In 1861, when Elizabeth Packard dared to question the Calvinistic extremism of her husband, Theophilus, a minister in Illinois, he had her committed to an insane asylum. After a lengthy, publicized trial, Elizabeth was pronounced sane and began an arduous, national battle to effect changes in treatment of the mentally ill and in the rights of women. In this first biography of an overlooked pioneering feminist, Elizabeth, who never divorced her abusive husband, and who retained the love of her children, remains an enigmatic figure. Sapinsley, a freelance writer, who examined family journals and medical records to reconstruct the life of a woman who attempted to make a difference, fails to convey the temper of the times against which readers might appreciate Elizabeth's audacity. Photos not seen by PW.
Copyright 1991 Reed Business Information, Inc.
From Library Journal:
This is a fascinating biography of a pioneering crusader who heretofore has been ignored by historians. Popular journalist and author Sapinsley uses family records and an assortment of other primary materials to tell the story of Elizabeth Packard, an otherwise conventional 19th-century wife and mother who was committed to an insane asylum by her husband because of her unorthodox ideas on religion and child-rearing. After winning her freedom in a highly publicized trial, Packard spent the rest of her life lobbying for changes in state laws governing the commitment of individuals to mental institutions. Although geared to general readers, this volume should interest historians as well because it details the sorts of tensions that inspired the fledgling feminists of the same period. Recommended for history and women's studies collections.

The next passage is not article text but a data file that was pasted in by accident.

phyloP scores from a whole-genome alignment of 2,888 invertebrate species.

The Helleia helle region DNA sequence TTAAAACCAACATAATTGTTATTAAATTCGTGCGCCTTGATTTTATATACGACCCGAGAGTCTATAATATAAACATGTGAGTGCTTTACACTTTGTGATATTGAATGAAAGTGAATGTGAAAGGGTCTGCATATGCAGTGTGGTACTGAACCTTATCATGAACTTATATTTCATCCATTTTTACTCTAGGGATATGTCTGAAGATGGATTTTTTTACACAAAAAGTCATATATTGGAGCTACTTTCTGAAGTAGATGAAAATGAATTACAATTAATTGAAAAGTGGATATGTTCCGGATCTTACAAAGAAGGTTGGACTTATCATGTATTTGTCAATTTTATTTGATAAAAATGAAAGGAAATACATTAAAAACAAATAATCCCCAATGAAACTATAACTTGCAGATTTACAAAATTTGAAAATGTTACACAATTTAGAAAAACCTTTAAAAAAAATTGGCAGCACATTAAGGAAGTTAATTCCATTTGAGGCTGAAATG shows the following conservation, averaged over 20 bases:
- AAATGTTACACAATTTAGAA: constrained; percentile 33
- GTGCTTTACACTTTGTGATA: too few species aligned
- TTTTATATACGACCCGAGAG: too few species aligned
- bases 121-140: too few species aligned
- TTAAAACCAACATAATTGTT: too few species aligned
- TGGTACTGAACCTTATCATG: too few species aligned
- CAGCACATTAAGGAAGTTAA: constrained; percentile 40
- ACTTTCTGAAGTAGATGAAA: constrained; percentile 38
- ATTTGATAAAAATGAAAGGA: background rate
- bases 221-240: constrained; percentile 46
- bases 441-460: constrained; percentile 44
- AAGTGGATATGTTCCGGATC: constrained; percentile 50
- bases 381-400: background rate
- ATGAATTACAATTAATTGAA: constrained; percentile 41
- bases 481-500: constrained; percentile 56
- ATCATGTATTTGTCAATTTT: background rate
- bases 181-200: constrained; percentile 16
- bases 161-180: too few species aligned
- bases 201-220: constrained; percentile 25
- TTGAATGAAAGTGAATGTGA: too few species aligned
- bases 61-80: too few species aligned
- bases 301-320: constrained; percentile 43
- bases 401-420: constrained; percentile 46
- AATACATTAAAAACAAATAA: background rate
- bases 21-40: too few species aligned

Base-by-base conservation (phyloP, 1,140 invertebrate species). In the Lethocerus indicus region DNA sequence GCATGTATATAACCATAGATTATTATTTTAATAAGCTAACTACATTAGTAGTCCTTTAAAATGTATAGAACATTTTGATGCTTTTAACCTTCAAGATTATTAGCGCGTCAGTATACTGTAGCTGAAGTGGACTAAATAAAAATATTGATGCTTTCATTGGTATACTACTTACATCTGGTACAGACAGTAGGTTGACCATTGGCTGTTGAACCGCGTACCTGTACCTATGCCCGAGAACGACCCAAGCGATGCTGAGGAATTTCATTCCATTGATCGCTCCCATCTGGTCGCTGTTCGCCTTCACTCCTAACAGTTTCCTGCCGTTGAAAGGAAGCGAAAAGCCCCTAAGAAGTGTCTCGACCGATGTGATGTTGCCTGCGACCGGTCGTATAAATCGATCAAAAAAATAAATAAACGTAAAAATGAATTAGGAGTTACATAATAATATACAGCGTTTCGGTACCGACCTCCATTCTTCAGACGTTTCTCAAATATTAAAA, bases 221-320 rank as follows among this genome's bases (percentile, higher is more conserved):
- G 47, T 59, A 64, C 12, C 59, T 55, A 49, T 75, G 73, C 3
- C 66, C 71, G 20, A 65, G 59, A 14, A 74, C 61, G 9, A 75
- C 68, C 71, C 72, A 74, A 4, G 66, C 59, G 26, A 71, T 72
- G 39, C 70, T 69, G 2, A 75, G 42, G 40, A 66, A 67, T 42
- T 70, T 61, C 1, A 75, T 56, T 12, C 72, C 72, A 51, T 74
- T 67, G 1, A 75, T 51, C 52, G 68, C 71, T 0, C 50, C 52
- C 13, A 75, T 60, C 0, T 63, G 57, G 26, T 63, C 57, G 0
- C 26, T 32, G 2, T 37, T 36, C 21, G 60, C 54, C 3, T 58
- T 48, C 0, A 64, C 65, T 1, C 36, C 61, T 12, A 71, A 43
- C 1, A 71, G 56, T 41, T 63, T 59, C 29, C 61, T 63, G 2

- Marie Marmo Mullaney, Caldwell Coll., N.J.
Copyright 1991 Reed Business Information, Inc.
From Kirkus Reviews:
All the makings of a TV docudrama in an unlikely source: the story of feisty Elizabeth Packard, little-known 19th-century advocate of the rights of mental patients, by journalist (Newsweek, The New York Times, etc.) and TV-writer Sapinsley. Packard's troubles began when her vocal deviation from the Calvinist thinking of her aptly named preacher-husband Theophilus became a decided embarrassment to him. Announcing that since she ``persistently refused my will or wishes...it must be that she is insane,'' he took advantage of the law that allowed a husband to have a wife committed to a lunatic asylum simply on his say-so- -plus the ever-ready consent of the admitting doctor. Released three years later through the efforts of her eldest son and subsequently declared sane in a sensational jury trial, Packard spent the rest of her life working to change the laws so that no other wives could be subjected to the same treatment. Gifted with a keen intelligence, determination, and great physical stamina, she managed to support herself through her writings, regain custody of her children, and persuade numerous state legislatures to rewrite the laws regarding commitment and treatment of mental patients. Sapinsley's experience in writing TV documentaries (The Twentieth Century, etc.) is evident in her selection of scenes that dramatize the story. Hampered by the destruction of court and legislative records, she has nevertheless created a vital portrait of a remarkable woman, ingeniously piecing it together from family records, contemporary newspaper clippings, and Packard's own writings. An eye-opener. (Photographs--not seen.) -- Copyright ©1991, Kirkus Associates, LP. All rights reserved.